Employers increasingly incentivize good health with cash prizes, contests
Walk for an hour a day, get $200 from your employer. Go for an annual checkup, get a $10 gift card. Indulge in tobacco, pay an extra $20 a month for health insurance.
Companies including several major employers in the Albuquerque area are increasingly using carrots and sticks to induce their workers to more closely monitor their health and to adopt healthier lifestyles, in hopes of lowering medical insurance costs, according to some benefits experts.
Employees reap cash and prizes as a reward for good behavior, and those who don’t cooperate may be penalized. And in more workplaces, employees are being asked to participate in blood tests, screenings and questionnaires that their insurers — and sometimes employers — can use to gauge their medical status.
In New Mexico, PNM Resources offers gift cards to employees who take a health risk assessment, which includes testing for high cholesterol and blood pressure. Employees are entered into a drawing for a $200 gift card if they get an annual physical or OB/GYN exam, get a mammogram or colonoscopy, or enter a diabetes management program.
PNM employees get corporate gym membership discounts, and the company pays a portion of a Weight Watchers membership.
Albuquerque Publishing Co. provides free biometric screening to employees and a $75 gift certificate for taking a health risk assessment. Employees who get coaching to quit smoking or lose weight get another $75 gift certificate. Albuquerque Publishing offers free educational events that target the risks identified in the health assessments, and it offers corporate gym memberships.
Intel gives employees a $250 discount on their medical plan for participating in the company’s Health for Life Wellness Check. The program includes biometric data collection at Intel’s on-site health clinic and an online health assessment. Employees can have a free one-on-one session with a wellness coach. Depending on the employee’s personal goals, Intel also provides a customized, four-session program and offers a $50 gift card for completing it.
Presbyterian Healthcare Services pays employees up to $360 annually for
insurers — and sometimes employers — can use to gauge their medical status. completing a number of healthimprovment programs. In addition to health assessment and screening, Presbyterian employees earn money for participating in healthimprovement coaching sessions and participating in company-sponsored activities such as Run for the Zoo.
Lovelace Health System discounts its employees’ health insurance premiums to reward participation in health-improvement programs. Discounts can reach $50 for employees and $100 for their families each month. Lovelace says 93 percent of eligible staff participate. The company also provides gift cards for participation in healthy-living activities the company organizes.
“With the population aging and a trend in the United States to be less and less healthy ... more and more employers are jumping on the bandwagon of health management,” said Matthew Snook, a partner at the Florida office of Mercer, a health benefits consulting firm.
Mercer’s survey of 2,900 companies found that 43 percent give discounts on health insurance premiums and 40 percent award cash or gifts to employees who participate in health screenings or healthy behaviors, such as exercise, weight-loss and quitsmoking programs. About 12 percent charge smokers more for health insurance, usually $10 to $20 a pay period, Snook said.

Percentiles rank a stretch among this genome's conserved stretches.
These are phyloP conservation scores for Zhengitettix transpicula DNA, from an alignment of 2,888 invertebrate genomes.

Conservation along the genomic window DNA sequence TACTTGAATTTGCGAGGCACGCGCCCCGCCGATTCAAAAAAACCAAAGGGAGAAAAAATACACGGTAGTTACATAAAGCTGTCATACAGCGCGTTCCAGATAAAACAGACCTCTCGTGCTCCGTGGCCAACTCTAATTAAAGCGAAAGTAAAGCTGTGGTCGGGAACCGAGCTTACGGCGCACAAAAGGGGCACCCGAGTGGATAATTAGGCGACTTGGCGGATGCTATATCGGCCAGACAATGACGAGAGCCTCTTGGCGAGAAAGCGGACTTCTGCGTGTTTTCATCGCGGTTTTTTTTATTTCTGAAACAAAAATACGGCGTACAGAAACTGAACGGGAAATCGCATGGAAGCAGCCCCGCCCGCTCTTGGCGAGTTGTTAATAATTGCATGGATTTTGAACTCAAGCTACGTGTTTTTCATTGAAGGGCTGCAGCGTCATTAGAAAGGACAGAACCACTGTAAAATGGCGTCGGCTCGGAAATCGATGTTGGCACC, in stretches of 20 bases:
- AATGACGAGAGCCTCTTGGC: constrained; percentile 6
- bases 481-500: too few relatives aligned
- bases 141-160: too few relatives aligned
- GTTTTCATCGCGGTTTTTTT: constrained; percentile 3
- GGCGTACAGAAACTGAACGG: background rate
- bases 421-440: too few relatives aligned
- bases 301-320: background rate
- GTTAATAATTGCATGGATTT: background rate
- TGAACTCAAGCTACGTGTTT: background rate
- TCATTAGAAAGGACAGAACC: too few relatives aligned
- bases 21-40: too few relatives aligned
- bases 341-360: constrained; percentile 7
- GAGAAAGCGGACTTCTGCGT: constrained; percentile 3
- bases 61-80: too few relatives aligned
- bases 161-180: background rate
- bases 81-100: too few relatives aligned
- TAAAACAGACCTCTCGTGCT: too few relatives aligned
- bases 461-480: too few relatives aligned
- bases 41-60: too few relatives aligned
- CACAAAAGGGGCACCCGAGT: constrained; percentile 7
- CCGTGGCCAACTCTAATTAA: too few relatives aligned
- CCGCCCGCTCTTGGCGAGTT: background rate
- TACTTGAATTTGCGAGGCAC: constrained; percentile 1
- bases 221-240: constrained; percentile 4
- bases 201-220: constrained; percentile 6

An Aon Hewitt survey of more than 1,000 employers tallied similar results, and also found 22 percent had programs to reward employees for achieving specific targets, such as lowering “bad cholesterol” below the 130 level or normalizing high blood pressure.
But some unhappy employees call the practice an invasion of privacy. Bradley Seff, a former Broward County, Fla., court reporter, filed a federal lawsuit challenging a 2009 county policy of charging employees $20 extra per pay period if they refused to get a finger-stick blood test for cholesterol and diabetes.
“Even if they had the best of intentions, it’s none of their business. People’s medical records are private and not the business of the employer,” Seff said.
Attorneys said Seff’s suit will be a national test case of employers’ right to demand workers get medical screenings. The case comes up for oral arguments in Miami this month.
For now, experts said they expect to see even more of this. Two national surveys found that by 2016, as many as 64 percent of larger companies plan to start using rewards and 46 percent plan to start penalties.
“Employers are often plan sponsors and laying out a lot of money for this coverage. It’s reasonable for them to decrease that expense level if they can,” Snook said. “The employee benefits by getting an improved quality of life. There’s a lot of benefit across the board, for employer and employee.”
American Express last year paid employees as much as $200 in their health spending accounts if they walked just over two miles a day.
The company’s Plantation, Fla., office had the highest participation in the nation, with two-thirds of the 3,000 workers walking more than 44,000 miles, spokeswoman Anne Marie Taglienti said. This year, the company will give employees a one-year free membership to Weight Watchers, as well as other rewards.